I saved the best for last. Traveling. I love traveling. While I was single, I was saving up for a trip that I could go on as my post-graduation trip. I was planning on Hong Kong and maybe one or two extra places. And I figured once I started working as a professional, I would be able to save up and go somewhere every couple of years. Well, I got married right after I graduated. The money I saved up? It paid for a 5 day honeymoon. We flew there, rented a car, stayed in a condo, etc. Don't tell me that's not traveling! ;) That Christmas, my mom wanted us to be together, so she paid for us to come to Washington. During that break, Tommy, some of my sisters, and I drove to Canada and had a day trip there. Two years later, we were in Hong Kong for two weeks. We had a long layover in Japan, so we visited Japan, too. A year and a few months later, we were back in good old Hong Kong.  Had a long layover in Korea this time, so we visited Korea for a day. I am NOT trying to brag to you or anyone else about my world travels. I am simply refuting the point that traveling is impossible once you're married. I've traveled more since I've been married. (And planning on more trips, as I type.) Traveling is possible as a married individual. It is also really fun to travel with your spouse. Experiencing new things together, or watching your spouse experience something new to him/her is a priceless feeling. It's also great for your relationship.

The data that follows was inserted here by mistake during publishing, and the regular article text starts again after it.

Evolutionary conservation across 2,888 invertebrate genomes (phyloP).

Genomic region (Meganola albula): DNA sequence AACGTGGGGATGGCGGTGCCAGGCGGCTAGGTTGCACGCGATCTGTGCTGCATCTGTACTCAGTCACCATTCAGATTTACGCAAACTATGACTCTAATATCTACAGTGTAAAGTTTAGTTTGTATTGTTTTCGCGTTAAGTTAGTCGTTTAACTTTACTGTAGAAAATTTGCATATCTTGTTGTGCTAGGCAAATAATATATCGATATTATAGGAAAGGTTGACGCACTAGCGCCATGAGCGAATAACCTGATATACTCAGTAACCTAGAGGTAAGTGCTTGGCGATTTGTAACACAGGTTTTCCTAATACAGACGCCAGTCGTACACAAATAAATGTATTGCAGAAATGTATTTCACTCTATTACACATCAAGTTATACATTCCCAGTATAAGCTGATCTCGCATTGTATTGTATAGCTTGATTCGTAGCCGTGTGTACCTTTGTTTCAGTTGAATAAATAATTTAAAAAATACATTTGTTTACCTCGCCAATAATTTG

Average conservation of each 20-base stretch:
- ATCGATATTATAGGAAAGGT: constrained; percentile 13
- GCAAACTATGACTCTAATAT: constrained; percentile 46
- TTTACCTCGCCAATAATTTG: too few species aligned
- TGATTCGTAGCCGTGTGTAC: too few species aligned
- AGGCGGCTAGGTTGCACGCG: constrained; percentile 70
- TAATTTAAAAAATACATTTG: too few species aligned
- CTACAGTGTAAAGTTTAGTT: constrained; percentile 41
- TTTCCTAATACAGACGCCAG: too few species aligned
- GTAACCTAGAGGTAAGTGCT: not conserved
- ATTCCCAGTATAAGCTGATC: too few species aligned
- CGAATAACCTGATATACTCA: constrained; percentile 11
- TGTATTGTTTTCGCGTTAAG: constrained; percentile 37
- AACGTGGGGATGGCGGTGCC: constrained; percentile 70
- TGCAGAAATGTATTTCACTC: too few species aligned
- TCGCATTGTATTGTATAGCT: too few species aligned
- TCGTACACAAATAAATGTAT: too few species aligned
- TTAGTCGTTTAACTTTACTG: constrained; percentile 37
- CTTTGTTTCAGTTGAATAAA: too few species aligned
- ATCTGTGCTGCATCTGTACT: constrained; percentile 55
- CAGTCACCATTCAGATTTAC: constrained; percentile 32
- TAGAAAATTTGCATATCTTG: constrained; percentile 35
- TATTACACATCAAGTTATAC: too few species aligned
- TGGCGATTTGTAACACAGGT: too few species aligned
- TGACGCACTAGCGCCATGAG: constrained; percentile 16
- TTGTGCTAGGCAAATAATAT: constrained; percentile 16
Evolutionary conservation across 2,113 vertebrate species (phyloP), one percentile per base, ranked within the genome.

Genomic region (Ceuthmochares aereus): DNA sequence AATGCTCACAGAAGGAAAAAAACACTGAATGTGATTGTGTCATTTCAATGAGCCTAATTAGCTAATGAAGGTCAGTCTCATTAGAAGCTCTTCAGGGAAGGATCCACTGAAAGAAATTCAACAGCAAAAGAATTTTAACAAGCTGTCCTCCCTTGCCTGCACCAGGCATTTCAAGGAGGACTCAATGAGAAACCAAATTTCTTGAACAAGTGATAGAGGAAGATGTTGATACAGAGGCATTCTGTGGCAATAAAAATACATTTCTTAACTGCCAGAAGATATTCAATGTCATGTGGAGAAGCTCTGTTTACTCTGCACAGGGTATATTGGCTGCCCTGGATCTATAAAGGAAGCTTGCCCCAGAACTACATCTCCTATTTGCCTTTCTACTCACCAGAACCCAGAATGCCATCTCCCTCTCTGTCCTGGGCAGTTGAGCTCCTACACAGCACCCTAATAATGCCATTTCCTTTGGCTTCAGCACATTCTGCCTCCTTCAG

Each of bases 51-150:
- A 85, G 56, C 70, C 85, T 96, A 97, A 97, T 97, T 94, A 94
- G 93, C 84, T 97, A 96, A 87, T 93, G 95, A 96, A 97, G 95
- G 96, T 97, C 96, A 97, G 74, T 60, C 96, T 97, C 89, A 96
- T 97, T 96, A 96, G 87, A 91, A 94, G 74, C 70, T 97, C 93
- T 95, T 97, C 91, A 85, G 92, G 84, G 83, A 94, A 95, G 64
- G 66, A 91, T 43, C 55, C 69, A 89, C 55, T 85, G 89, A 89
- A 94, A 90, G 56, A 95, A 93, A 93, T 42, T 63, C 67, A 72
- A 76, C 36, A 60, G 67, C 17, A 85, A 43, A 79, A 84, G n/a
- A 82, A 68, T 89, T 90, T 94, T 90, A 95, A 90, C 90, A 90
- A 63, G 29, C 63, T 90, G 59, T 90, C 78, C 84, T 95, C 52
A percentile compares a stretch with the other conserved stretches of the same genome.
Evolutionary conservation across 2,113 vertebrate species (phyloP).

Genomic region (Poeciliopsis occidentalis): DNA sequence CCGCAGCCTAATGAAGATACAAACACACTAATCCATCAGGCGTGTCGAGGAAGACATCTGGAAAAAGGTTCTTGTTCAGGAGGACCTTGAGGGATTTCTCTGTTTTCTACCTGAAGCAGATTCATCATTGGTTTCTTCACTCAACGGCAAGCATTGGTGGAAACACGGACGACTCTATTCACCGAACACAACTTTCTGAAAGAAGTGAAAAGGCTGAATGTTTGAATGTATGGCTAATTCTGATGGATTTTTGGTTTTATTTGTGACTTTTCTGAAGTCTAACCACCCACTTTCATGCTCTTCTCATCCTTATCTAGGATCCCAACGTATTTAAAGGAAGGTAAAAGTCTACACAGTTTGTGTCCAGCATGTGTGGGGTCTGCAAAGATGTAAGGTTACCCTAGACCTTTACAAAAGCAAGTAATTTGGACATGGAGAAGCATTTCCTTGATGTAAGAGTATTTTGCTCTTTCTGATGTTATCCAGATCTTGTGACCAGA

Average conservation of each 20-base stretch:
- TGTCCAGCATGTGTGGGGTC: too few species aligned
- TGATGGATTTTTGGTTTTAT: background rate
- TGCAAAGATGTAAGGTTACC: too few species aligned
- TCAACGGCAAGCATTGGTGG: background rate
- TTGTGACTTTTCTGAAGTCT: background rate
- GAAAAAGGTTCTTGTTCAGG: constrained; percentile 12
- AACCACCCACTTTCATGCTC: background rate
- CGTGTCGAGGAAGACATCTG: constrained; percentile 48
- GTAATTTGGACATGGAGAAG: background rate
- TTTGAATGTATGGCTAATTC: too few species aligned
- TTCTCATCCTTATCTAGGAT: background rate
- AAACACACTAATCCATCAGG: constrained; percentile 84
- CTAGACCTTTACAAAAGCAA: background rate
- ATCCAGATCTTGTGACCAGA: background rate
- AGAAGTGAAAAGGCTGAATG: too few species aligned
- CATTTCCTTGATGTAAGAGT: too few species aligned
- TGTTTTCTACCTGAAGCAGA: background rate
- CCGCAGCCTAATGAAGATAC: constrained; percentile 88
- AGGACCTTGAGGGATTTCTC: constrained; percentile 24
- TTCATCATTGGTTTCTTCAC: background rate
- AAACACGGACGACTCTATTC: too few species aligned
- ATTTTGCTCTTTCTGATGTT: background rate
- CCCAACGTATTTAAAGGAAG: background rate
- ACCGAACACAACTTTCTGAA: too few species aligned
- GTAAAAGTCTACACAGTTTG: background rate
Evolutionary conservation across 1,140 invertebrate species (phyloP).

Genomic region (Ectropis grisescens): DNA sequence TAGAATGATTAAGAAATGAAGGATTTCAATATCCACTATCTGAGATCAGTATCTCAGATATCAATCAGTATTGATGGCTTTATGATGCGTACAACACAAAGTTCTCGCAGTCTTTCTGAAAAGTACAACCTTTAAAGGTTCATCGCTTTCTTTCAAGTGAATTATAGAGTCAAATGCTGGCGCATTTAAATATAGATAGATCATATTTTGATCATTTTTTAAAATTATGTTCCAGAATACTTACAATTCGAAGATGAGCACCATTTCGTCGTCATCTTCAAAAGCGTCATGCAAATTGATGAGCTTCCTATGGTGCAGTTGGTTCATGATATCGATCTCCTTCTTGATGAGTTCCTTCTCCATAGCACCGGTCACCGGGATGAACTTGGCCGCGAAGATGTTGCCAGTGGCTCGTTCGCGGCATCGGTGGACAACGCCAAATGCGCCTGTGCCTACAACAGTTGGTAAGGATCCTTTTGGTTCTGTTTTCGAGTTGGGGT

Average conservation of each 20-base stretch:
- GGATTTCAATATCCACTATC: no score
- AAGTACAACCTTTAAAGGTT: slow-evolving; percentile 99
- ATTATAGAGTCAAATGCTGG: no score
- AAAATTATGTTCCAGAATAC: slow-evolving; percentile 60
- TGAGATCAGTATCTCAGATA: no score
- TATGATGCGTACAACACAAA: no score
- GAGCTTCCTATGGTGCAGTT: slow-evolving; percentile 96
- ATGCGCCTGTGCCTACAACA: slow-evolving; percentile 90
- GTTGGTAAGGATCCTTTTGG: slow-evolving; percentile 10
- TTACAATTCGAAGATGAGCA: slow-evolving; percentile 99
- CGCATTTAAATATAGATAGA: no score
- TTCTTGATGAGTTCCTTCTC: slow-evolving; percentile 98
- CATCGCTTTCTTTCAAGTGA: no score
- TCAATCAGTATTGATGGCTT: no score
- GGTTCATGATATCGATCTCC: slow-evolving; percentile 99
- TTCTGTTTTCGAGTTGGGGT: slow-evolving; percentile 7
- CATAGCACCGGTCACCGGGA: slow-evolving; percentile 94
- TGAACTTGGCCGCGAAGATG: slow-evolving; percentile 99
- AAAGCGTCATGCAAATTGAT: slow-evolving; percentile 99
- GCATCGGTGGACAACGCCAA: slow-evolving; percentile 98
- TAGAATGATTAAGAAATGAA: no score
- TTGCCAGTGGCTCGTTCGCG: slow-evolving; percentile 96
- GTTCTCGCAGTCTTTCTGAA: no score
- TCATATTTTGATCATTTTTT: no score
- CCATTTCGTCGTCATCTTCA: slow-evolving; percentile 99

Now, to the married-laters and unmarrieds in life, YOU'RE NOT BROKEN!!!!! (Well, at least probably not.) I love and know plenty of people in similar situations, and I think all of them are great. They are also contributing members of society. So, I just want to say to you guys, you do you. And keep doing you. Maybe you'll find the cracker to your cheese, and maybe you won't. But all-in-all, marriage isn't what makes us important or not important. Marriage doesn't and shouldn't define our worth. Ignore those people (as best as you can, I know it's hard) who make comments about your non-existent marriage/love life/ dating life, because I'm sitting here thinking of a few of you that I really admire, and I know those comments are just comments. I know how awesome you are and wish I were that awesome myself. You've done hard things in life and you did them by yourself or with the support of friends and family, but without a spouse. And that's pretty applaudable.